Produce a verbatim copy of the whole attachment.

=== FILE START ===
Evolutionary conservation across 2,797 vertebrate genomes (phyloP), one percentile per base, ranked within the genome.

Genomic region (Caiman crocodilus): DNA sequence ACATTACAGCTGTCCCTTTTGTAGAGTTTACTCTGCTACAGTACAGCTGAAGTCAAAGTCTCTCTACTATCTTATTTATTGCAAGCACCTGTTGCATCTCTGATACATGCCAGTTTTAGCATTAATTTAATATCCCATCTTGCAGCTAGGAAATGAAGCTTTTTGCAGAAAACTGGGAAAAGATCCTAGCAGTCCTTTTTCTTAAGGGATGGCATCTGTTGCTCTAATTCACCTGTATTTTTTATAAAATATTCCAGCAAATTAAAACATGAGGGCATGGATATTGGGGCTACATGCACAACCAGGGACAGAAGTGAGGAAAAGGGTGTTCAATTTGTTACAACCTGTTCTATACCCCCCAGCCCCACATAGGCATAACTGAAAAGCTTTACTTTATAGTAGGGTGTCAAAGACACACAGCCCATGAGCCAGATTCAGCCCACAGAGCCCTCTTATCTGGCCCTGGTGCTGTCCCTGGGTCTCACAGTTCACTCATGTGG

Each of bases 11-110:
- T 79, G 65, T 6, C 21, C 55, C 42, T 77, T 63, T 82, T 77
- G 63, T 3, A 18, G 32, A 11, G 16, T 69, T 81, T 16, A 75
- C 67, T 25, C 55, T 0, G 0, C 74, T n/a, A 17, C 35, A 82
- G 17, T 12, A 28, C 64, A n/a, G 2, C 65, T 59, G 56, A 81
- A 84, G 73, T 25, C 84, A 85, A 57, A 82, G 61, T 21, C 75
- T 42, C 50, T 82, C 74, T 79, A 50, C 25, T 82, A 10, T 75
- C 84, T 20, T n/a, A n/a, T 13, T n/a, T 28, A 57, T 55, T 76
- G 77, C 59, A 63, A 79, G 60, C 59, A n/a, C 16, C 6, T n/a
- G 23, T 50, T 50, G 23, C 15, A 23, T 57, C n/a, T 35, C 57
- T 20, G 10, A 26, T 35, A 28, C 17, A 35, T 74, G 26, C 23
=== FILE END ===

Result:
Evolutionary conservation across 2,797 vertebrate genomes (phyloP), one percentile per base, ranked within the genome.

Genomic region (Caiman crocodilus): DNA sequence ACATTACAGCTGTCCCTTTTGTAGAGTTTACTCTGCTACAGTACAGCTGAAGTCAAAGTCTCTCTACTATCTTATTTATTGCAAGCACCTGTTGCATCTCTGATACATGCCAGTTTTAGCATTAATTTAATATCCCATCTTGCAGCTAGGAAATGAAGCTTTTTGCAGAAAACTGGGAAAAGATCCTAGCAGTCCTTTTTCTTAAGGGATGGCATCTGTTGCTCTAATTCACCTGTATTTTTTATAAAATATTCCAGCAAATTAAAACATGAGGGCATGGATATTGGGGCTACATGCACAACCAGGGACAGAAGTGAGGAAAAGGGTGTTCAATTTGTTACAACCTGTTCTATACCCCCCAGCCCCACATAGGCATAACTGAAAAGCTTTACTTTATAGTAGGGTGTCAAAGACACACAGCCCATGAGCCAGATTCAGCCCACAGAGCCCTCTTATCTGGCCCTGGTGCTGTCCCTGGGTCTCACAGTTCACTCATGTGG

Each of bases 11-110:
- T 79, G 65, T 6, C 21, C 55, C 42, T 77, T 63, T 82, T 77
- G 63, T 3, A 18, G 32, A 11, G 16, T 69, T 81, T 16, A 75
- C 67, T 25, C 55, T 0, G 0, C 74, T n/a, A 17, C 35, A 82
- G 17, T 12, A 28, C 64, A n/a, G 2, C 65, T 59, G 56, A 81
- A 84, G 73, T 25, C 84, A 85, A 57, A 82, G 61, T 21, C 75
- T 42, C 50, T 82, C 74, T 79, A 50, C 25, T 82, A 10, T 75
- C 84, T 20, T n/a, A n/a, T 13, T n/a, T 28, A 57, T 55, T 76
- G 77, C 59, A 63, A 79, G 60, C 59, A n/a, C 16, C 6, T n/a
- G 23, T 50, T 50, G 23, C 15, A 23, T 57, C n/a, T 35, C 57
- T 20, G 10, A 26, T 35, A 28, C 17, A 35, T 74, G 26, C 23